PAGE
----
Why Tamil Nadu DGP’s ‘human rights’ order is drawing criticism

The October 21 directive warns of action against private organisations if they use the words ‘human rights’ in their name or display them on vehicles.

DGP Sylendra Babu took charge from DGP JK Tripathy in June this year. (Photo: Twitter)

Tamil Nadu DGP C Sylendra Babu has drawn the ire of human rights organisations over his October 21 order warning of legal action against private organisations if they use the words “human rights” in their name or display them on vehicles.

While the DGP’s order has stemmed from the police getting complaints about private organisations adding the words “human rights” to their names and identifying themselves as associated with national and state human rights commissions, many genuine organisations working towards human rights are angry about the circular, which orders action against outfits which have not removed the said wordings.

The National Human Rights Commission (NHRC) in New Delhi and the Tamil Nadu State Human Rights Commission (NHRC) already work to protect human rights and to make recommendations to the government in case of rights violations. Besides these governmental organisations, many non-governmental organisations across India are also working towards safeguarding human rights. Most such organisations use the words “human rights” in their name.

The NHRC had in 2009 issued an order directing private organisations to remove the said wording because some outfits were misusing the term “human rights” and indulging in misdemeanours. Taking lead, the SHRC also came out with a similar order.

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Based on the order, an amendment was made in 2010, under the Tamil Nadu Societies Registration Act, 1975, which pushed the organisations to remove the words from their name within six months.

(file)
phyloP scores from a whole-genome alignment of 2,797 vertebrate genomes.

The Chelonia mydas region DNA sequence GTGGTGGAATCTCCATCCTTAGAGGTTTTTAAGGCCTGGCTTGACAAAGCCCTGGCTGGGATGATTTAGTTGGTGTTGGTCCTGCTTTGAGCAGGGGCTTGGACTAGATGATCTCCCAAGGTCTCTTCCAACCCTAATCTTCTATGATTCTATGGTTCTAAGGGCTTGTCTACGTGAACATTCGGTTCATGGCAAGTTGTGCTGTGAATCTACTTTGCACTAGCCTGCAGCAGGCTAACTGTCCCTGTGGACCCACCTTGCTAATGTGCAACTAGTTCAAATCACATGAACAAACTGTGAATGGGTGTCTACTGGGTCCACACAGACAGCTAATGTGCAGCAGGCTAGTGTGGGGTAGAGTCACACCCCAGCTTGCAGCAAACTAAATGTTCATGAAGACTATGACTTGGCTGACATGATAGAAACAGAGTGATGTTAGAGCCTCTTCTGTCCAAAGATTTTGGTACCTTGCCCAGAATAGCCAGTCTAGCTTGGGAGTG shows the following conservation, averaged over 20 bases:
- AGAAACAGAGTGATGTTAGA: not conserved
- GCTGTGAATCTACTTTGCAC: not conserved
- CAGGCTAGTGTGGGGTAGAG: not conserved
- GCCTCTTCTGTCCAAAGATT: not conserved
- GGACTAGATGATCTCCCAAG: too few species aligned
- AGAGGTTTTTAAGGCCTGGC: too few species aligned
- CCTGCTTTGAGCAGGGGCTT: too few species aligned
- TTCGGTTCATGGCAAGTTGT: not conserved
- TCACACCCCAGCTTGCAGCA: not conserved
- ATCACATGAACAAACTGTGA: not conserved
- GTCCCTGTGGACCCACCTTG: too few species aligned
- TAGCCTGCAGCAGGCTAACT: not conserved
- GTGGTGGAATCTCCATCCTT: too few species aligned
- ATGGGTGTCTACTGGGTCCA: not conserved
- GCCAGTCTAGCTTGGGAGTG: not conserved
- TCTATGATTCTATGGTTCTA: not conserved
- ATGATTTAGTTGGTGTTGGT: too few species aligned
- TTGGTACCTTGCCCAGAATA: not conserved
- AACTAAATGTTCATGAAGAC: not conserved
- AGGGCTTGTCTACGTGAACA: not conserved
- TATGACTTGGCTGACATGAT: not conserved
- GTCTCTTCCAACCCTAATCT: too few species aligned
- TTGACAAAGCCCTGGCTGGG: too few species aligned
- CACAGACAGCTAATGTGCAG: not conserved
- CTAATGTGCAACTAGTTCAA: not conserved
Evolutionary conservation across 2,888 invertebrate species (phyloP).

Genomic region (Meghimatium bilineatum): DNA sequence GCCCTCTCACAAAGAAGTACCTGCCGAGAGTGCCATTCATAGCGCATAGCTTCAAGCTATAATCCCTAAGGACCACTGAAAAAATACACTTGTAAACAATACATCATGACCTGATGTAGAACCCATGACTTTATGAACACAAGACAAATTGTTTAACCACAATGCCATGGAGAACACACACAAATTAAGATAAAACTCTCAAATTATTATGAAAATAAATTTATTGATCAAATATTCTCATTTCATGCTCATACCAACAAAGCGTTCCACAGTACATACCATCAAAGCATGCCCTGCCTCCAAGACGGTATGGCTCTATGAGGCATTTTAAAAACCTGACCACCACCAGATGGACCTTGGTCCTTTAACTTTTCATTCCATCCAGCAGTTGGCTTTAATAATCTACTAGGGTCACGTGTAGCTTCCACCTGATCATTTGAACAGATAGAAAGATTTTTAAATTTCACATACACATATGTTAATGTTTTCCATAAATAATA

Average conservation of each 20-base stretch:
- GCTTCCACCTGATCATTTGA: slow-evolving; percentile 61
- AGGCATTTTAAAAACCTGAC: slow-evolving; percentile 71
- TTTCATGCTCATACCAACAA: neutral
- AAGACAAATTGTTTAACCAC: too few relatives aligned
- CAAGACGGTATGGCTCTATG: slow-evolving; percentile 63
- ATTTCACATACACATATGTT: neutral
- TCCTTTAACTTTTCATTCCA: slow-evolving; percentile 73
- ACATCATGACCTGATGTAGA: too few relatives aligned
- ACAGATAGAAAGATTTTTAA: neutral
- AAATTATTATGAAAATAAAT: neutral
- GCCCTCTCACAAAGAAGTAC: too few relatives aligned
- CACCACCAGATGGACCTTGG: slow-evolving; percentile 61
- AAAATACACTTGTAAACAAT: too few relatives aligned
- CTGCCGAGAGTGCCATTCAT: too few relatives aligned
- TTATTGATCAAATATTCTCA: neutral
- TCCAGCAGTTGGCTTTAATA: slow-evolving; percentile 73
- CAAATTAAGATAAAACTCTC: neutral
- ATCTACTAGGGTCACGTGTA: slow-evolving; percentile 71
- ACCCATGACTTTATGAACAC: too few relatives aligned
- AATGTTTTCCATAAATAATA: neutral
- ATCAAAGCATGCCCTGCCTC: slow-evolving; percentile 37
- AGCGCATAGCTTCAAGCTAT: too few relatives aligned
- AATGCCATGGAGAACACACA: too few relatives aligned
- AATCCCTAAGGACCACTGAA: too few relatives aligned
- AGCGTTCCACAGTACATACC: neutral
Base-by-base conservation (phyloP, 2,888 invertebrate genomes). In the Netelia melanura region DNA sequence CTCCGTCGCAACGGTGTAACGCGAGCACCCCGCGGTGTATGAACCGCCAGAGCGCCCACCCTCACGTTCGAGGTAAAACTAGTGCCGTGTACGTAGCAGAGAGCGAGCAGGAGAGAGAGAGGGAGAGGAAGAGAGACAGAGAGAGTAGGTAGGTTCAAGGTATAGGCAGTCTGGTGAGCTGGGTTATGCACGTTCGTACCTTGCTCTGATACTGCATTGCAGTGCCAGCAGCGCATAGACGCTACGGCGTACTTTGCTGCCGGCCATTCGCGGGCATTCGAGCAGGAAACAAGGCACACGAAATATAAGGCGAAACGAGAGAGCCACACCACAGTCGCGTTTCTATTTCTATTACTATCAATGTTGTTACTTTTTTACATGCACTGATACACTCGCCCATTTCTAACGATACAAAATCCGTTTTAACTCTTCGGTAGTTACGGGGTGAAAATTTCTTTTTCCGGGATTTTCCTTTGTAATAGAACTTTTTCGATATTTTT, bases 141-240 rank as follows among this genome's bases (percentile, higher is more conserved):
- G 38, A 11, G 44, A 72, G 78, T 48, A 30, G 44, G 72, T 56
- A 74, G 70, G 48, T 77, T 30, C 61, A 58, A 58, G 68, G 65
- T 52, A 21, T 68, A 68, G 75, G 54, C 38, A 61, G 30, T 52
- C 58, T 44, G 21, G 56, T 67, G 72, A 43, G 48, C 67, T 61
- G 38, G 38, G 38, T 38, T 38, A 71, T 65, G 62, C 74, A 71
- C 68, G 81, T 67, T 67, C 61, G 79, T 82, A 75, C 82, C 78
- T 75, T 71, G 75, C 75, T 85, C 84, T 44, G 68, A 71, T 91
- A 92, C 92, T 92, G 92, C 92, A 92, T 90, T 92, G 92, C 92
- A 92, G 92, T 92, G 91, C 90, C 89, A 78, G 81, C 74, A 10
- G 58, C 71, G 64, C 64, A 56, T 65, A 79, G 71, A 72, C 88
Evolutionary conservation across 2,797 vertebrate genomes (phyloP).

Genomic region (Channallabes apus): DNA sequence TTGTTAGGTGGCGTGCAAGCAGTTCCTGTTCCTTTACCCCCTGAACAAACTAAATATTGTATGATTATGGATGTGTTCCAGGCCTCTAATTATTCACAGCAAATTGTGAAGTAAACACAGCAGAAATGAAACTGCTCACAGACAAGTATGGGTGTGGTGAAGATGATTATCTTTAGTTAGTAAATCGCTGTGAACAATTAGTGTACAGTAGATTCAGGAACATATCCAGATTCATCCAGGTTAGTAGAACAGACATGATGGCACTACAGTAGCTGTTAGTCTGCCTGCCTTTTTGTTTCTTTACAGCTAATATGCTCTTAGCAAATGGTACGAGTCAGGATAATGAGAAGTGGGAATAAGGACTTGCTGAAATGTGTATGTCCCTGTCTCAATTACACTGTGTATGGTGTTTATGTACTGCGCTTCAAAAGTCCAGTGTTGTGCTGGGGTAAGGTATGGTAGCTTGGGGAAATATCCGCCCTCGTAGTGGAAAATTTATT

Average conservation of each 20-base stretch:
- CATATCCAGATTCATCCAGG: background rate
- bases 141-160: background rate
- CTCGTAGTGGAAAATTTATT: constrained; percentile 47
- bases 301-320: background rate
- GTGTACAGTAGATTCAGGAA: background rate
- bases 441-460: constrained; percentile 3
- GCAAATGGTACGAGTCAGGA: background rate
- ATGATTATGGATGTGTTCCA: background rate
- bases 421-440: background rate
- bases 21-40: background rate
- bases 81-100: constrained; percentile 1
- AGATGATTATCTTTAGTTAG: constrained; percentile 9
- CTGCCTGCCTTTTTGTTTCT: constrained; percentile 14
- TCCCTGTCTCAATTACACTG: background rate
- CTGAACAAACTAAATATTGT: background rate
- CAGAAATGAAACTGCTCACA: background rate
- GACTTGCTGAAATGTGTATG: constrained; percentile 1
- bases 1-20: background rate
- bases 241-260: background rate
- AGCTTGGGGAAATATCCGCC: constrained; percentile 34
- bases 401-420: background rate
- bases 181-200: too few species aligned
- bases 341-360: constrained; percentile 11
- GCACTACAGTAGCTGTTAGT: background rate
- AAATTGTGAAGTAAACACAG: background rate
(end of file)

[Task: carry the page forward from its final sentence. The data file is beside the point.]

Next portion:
But many of them did not act on the directive and cases pertaining to such usage of words in an organisation’s name have flooded the Madras High Court.

It is in this backdrop that the DGP issued the recent order to the state police department.

Anger due to DGP’s record

Many rights organisations and common people have taken offence to the DGP’s order also because of his own troublesome record.

A 1987-batch IPS officer of the Tamil Nadu cadre, he has been linked to an alleged encounter in 2010 at Coimbatore in which a child murder convict, Mohanraj, was killed, as well as a more recent encounter in Sriperumbudur.

S Balamurugan, a Coimbatore-based advocate and member of People’s Union of Civil Liberties (PUCL) said the police have no power to send out such orders. “The DGP could have reiterated the order passed earlier by the SHRC. Other than that, he cannot send out an order on his own. Instead of issuing such circulars, he must look into police reforms,” he said.

VA Ramesh Nathan, convener of National Campaign for Dalit Human Rights, said the police should promote human rights instead of curtailing them. “We are witnessing many police excesses. But because of that we are not saying that we don’t want the police. Similarly, if any organisation is found abusing the words ‘human rights’, let the police take action on the organisation concerned than have a blanket ban,” he said.

It is to be noted that the Protection of Human Rights Act was enacted in India only in 1993, and the NHRC and SHRCs were established. According to United Nations conventions, the concept of “human rights” keeps expanding to include women’s rights, child rights, labour rights, environmental rights, etc. So every individual has the freedom to raise their voice for human rights, Nathan explained.

According to him, the state DMK government and the BJP government at the Centre are showing fear over human rights. “The Tamil Nadu DGP is being projected as a progressive police officer, but in reality these kind of actions are regressive in nature,” he said.

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Henri Tiphagne, well-known human rights activist and honourary national working secretary, Human Rights Defenders Alert-India, said that the NHRC and SHRC have done “a bad thing with good intention”.

“We are not against the initiation of any criminal action under the normal criminal law, provided there is evidence of cheating and evidence of any other criminal act that any individual or association of human rights defenders has got engaged in. It is the right of human rights defenders to also constitute an association that remains unregistered as long as they function within the parameters of law,” he said.

The Federal tried to get a comment from the DGP, who took charge in June this year, but he has not responded yet.

 

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